While some variance exists between programs, the premise remains the same for any tasting grid. Dissecting a wine using a formal system based on sight, smell, taste and feel can be equal parts art and science, but the first time you’re able to guess a vintage or variety at a blind tasting accurately, the payoff is worth it.

Check out these samples of the WSET and Court of Master Sommeliers tasting grids, and see if you can taste like a pro at home.

Thanksgiving Wine and Turkey Pairing Recs

You may want to sit down for this: Thanksgiving is a mere week away! How crazy is that?! But ready or not, here it comes. Which means that both your menu and wine lineup need to start rapidly coming together. Even if you are not hosting (which makes life that much easier) you can still have a huge impact on the meal by bringing the right wines for your family and friends to enjoy. I mean, who doesn’t love the guy who rolls in with a few bottles of great juice?! Which then begs the question… what are the right wines to pair with a traditional Thanksgiving meal?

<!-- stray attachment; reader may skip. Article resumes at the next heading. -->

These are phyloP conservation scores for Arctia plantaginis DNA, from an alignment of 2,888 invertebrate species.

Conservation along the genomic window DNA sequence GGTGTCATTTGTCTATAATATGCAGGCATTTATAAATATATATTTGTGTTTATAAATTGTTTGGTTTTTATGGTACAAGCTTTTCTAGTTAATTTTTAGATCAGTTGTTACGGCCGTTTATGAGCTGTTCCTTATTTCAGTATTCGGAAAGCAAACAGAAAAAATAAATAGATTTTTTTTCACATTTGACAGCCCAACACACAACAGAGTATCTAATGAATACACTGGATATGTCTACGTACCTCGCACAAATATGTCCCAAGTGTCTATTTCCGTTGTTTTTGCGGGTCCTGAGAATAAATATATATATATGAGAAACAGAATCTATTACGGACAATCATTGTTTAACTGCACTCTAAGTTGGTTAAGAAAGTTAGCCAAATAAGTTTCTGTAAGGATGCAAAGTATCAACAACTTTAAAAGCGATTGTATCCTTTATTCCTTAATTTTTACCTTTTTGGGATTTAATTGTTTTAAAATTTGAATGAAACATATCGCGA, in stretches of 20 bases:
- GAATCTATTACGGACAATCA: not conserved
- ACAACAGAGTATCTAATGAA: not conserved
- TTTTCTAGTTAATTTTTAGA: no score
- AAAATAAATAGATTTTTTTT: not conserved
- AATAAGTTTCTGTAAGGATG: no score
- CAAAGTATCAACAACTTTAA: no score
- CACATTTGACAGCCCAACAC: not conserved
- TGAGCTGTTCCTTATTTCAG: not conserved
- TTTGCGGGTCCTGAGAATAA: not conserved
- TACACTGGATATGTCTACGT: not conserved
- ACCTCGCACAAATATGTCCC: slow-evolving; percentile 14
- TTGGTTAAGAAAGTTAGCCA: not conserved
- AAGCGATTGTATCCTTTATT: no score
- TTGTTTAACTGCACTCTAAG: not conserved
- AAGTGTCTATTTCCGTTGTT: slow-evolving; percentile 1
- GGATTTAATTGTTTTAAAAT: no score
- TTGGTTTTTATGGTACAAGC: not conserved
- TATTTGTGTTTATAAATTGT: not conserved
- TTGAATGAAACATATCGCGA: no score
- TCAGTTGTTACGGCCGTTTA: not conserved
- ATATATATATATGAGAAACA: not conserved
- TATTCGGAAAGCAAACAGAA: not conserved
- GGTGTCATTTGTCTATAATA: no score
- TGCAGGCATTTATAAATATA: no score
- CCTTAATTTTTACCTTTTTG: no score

The great thing about a roasted turkey and all the trimmins is that there are a ton of wines that will pair well with the meal. It just depends on what style of wine you crew prefer. The one possible wine component you may want to try and avoid are very high tannins. Turkey doesn’t have the fat content of red meat, which typically will bind with those tannins. Instead, the tannins can take center stage rendering the turkey and stuffing as bland as opposed to full of flavor.  So while just about any wine will work, here are some options that may complement your meal better than others.

The classic white wine pairing with turkey is Riesling. The low alcohol and high acid can be a refreshing complement to the inherent richness of the meal. I prefer to stick with the drier style (Kabinett) as opposed to those that have a sweeter profile (Spatlese). The Willim Alsace Riesling is one of my favorite options for around $15 and for a real value the Chateau Ste. Michelle Riesling is consistently solid and goes for under $10 at most retailers.